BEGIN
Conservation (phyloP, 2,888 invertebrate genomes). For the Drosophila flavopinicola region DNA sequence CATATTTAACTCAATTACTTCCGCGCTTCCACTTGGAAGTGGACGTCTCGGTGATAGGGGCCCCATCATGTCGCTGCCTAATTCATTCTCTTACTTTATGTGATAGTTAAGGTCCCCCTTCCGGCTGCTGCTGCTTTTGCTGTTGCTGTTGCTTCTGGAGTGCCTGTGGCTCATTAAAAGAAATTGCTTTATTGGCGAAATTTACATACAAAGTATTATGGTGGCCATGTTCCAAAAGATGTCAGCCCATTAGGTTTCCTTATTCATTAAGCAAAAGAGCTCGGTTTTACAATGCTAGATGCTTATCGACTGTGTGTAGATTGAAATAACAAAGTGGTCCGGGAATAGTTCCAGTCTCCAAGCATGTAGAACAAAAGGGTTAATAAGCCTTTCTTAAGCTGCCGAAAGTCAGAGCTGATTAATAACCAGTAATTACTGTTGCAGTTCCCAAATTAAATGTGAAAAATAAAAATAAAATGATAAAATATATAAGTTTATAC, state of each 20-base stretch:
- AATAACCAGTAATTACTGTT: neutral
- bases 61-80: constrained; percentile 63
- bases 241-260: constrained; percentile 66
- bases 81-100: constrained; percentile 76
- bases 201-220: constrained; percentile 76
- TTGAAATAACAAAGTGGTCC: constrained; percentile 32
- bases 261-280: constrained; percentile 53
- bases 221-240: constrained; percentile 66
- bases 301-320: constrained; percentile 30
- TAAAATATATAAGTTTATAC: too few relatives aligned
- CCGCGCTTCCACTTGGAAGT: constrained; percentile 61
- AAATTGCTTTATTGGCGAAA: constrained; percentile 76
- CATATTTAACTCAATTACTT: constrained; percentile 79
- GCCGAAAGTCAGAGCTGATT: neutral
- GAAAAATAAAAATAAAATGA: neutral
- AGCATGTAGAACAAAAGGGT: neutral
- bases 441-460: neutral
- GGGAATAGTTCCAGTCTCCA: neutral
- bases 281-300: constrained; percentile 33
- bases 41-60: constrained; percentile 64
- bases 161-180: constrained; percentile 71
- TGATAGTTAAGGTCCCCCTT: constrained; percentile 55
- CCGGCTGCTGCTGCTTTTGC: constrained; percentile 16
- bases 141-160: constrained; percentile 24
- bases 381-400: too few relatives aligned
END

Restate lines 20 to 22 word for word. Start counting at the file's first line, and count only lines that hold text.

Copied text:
- bases 281-300: constrained; percentile 33
- bases 41-60: constrained; percentile 64
- bases 161-180: constrained; percentile 71